A few months ago my eight year old son and I embarked on what we consider, our annual expedition. We packed our bags and headed to BWI Airport, destination Florida. Everything was going as planned. We made it through security without a problem, boarded the plane and prepared for take off.

As my son and I buckled our seat belts, the stewardess walked up and down the aisle closing overhead compartments and making sure everyone’s carry on bags were stowed underneath the seat in front of them.

Like any normal flight, the attendants proceeded to go through the standard safety procedure demonstration. I have to admit, my attention was elsewhere. My son is a very energetic eight year old and a Power Rangers enthusiast to say the least. Therefore, my concern was ensuring his comfort and keeping him occupied during the flight.

While I was connecting my iPad to the airlines WiFi network, something caught my attention. All I heard was, “In case of a decrease in cabin pressure, oxygen masks will drop from above….be sure to secure your mask first before helping anyone else around you.”

All of a sudden, searching the Netflix database for Power Rangers episodes wasn’t so important anymore. My son was puzzled at the look of confusion that was plastered on my face. For a minute everything seemed to stop. I was frozen in perplexity. The constant question of “daddy, did you find it yet” continuously echoed through my mind.  I eventually signaled for my son to take over the search. I really needed a minute to think.

It wasn’t like I had never heard a flight attendant remind us of what to do in the event of an emergency. I’ve been privileged to travel often and I’ve heard the safety demo so much I can probably repeat it verbatim. But for some reason, this time affected me differently.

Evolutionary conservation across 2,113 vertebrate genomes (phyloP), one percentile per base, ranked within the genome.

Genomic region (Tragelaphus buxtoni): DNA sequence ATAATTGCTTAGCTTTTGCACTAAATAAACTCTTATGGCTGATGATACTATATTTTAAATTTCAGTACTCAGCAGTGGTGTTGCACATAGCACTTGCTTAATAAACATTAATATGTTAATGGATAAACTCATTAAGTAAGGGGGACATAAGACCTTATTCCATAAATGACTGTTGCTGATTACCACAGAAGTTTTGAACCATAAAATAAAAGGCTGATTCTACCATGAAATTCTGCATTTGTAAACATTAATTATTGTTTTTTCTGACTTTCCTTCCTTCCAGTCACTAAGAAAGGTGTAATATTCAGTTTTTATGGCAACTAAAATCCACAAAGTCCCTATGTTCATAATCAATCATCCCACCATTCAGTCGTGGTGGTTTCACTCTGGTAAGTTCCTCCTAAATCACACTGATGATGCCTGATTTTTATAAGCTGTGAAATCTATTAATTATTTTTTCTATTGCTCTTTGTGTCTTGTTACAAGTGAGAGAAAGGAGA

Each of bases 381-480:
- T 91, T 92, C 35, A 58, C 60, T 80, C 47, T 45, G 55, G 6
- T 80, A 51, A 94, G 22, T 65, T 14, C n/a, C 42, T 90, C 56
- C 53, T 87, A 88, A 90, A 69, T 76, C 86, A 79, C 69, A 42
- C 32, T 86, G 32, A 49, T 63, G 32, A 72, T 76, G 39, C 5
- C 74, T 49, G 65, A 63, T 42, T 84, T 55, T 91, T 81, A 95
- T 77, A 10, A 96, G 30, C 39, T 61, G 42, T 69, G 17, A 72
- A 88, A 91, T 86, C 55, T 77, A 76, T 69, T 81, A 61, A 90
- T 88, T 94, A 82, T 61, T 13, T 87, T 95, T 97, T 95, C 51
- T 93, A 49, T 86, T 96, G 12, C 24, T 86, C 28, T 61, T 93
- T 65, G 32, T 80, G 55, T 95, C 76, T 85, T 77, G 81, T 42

I spent the next few minutes replaying that statement in my head over and over again. I started questioning the logic behind it. I desperately needed to put it into perspective. I kept thinking, I’m a father of two, in case of an emergency my first thought would be to secure my children. As a parent, isn’t it our natural instinct to ensure the safety of our kids before ourselves?

I thought back to my childhood. Being raised by a single mother, I remember nights offering my mom the last few bites of my dinner, not because I was full but because I knew she was hungry. My mother always made sure I was taken care of first, even if it meant her going a night without eating. Was she wrong for doing that?

I was raised to be selfless; built to be a giver. Growing up, my mother and I didn’t have much, but if there was anyone in need, we’d be the first to offer assistance. I’m the same way today. Not much has changed. I’ve always looked at selfishness as a negative trait. But after pondering over the airlines standardized emergency plan, I was wondering if my unfavorable perception was valid.

My mind started racing.

I’ve been certified in CPR, First Aid and AED for over five years and was a personal trainer for four of those years. Therefore I understand that the average human can only go a few minutes without oxygen before passing out and that the brain may suffer irreversible damage if it goes without it for too long.

But given the circumstances, I started thinking, it shouldn’t take me too long to secure an oxygen mask on my son, right? I’m a thirty year old man with a great bill of health, I can survive a few minutes without oxygen, can’t I?